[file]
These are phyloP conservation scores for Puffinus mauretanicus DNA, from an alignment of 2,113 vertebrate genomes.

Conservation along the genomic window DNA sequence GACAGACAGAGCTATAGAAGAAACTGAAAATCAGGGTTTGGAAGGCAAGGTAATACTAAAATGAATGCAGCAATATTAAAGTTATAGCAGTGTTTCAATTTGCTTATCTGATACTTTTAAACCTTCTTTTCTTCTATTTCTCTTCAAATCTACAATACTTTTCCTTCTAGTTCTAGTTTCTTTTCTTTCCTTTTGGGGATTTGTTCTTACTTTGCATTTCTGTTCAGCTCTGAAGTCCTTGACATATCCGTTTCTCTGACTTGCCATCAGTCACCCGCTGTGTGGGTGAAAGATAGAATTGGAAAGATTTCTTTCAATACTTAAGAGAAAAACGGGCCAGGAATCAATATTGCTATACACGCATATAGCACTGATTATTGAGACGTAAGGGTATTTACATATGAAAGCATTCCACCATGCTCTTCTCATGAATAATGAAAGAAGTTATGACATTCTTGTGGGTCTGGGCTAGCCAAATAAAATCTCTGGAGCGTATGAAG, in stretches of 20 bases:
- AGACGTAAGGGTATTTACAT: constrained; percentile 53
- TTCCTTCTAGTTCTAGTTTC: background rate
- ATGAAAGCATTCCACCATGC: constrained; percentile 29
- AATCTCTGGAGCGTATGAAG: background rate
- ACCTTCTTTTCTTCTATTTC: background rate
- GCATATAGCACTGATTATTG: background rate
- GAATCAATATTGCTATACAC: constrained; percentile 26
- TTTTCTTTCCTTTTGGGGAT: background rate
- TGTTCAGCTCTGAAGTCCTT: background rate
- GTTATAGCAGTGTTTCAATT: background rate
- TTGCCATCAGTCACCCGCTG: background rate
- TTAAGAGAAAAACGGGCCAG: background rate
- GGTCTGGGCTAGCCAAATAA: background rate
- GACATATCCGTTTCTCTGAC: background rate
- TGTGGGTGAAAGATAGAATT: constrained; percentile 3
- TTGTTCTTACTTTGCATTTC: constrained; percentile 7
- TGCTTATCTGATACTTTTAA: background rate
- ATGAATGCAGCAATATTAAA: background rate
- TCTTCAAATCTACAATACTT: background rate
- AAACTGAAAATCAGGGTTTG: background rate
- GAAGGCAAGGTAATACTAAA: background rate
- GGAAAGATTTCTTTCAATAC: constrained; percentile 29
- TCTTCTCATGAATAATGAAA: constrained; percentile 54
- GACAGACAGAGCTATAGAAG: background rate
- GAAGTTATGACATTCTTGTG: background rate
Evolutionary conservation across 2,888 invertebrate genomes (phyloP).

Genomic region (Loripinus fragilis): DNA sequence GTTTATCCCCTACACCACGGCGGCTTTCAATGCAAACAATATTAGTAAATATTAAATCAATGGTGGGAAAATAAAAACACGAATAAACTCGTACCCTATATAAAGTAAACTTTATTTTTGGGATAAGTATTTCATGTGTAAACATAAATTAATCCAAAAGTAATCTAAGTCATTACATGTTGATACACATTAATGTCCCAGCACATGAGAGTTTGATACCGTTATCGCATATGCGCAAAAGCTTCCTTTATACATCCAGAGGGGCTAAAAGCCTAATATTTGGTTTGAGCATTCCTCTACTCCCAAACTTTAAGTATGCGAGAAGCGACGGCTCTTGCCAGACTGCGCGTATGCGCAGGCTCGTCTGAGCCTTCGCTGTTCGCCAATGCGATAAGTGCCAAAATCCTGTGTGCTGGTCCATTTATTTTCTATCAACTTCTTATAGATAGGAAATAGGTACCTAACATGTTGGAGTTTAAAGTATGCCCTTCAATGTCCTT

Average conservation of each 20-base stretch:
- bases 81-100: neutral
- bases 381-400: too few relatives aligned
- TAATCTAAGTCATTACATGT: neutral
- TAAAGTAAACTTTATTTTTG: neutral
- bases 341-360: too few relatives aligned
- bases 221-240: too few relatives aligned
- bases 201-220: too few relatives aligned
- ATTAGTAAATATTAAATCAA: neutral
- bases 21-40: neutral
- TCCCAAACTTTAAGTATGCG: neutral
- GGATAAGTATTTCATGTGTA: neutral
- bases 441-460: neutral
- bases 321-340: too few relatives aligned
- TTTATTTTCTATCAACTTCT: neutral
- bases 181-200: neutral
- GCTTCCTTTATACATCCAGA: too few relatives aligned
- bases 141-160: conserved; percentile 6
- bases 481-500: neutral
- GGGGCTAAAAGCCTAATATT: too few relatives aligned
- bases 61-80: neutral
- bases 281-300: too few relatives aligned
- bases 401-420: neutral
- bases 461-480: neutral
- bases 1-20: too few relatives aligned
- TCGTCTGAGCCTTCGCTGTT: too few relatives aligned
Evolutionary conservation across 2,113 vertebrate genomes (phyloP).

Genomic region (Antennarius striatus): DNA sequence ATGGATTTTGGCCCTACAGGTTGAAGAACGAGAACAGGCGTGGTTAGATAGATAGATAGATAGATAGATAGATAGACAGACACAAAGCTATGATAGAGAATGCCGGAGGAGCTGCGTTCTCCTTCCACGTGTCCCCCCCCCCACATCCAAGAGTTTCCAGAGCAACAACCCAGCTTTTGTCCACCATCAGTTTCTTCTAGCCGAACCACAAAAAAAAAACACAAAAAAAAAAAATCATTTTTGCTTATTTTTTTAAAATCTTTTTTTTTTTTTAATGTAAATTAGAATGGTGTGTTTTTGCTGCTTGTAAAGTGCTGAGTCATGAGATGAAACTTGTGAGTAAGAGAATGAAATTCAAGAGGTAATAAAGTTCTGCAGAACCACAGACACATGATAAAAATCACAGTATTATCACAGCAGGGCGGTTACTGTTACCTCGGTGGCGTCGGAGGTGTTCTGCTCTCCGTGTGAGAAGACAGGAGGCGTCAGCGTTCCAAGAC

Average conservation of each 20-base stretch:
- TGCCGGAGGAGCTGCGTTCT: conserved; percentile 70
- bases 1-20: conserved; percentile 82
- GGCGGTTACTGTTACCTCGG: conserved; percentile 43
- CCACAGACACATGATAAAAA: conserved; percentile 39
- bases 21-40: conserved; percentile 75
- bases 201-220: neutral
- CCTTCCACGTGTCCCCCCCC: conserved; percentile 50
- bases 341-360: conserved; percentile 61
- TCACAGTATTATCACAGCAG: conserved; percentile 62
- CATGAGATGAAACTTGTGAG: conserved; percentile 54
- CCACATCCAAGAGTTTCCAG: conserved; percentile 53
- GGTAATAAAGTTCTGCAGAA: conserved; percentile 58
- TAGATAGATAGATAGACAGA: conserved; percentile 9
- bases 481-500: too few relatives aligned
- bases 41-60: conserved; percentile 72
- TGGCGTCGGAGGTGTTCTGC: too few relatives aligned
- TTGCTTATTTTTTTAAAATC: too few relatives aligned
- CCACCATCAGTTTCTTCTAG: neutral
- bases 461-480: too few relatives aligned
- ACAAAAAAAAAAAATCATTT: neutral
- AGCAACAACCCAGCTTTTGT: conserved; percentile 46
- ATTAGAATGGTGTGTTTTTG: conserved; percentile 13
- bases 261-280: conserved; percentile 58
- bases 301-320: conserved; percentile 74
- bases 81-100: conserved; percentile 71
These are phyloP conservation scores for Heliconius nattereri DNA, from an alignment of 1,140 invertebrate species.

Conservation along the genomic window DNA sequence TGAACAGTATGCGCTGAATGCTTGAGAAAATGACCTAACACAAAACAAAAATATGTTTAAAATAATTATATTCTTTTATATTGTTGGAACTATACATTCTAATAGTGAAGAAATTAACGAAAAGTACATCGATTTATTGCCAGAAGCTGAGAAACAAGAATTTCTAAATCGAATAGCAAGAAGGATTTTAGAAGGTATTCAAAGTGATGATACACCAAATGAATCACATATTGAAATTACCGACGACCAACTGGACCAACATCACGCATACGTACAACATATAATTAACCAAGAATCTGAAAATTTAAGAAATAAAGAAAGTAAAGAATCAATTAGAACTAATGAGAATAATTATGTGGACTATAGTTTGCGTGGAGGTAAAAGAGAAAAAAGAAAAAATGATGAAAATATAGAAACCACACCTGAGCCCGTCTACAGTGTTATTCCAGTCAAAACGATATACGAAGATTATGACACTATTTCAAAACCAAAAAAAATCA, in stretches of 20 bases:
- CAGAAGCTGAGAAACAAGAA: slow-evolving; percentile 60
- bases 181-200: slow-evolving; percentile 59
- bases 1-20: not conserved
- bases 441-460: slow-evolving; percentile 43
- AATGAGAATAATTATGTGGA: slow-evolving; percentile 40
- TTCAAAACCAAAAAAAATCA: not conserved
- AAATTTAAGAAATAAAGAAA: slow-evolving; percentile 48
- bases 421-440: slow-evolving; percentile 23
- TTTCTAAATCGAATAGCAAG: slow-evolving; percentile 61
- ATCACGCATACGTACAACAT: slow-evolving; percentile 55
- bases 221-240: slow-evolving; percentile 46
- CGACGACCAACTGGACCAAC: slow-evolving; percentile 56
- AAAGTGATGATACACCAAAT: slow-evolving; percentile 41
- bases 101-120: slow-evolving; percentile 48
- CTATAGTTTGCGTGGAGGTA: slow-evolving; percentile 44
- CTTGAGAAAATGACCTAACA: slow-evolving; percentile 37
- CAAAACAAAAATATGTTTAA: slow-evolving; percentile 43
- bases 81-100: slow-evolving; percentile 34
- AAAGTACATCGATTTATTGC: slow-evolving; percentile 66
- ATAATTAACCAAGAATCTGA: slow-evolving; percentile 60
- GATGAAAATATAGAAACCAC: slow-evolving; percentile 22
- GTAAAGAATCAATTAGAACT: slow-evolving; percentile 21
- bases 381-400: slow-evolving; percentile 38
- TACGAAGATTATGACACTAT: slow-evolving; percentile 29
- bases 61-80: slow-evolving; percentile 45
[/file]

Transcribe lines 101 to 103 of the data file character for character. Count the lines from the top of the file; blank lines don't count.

- CTTGAGAAAATGACCTAACA: slow-evolving; percentile 37
- CAAAACAAAAATATGTTTAA: slow-evolving; percentile 43
- bases 81-100: slow-evolving; percentile 34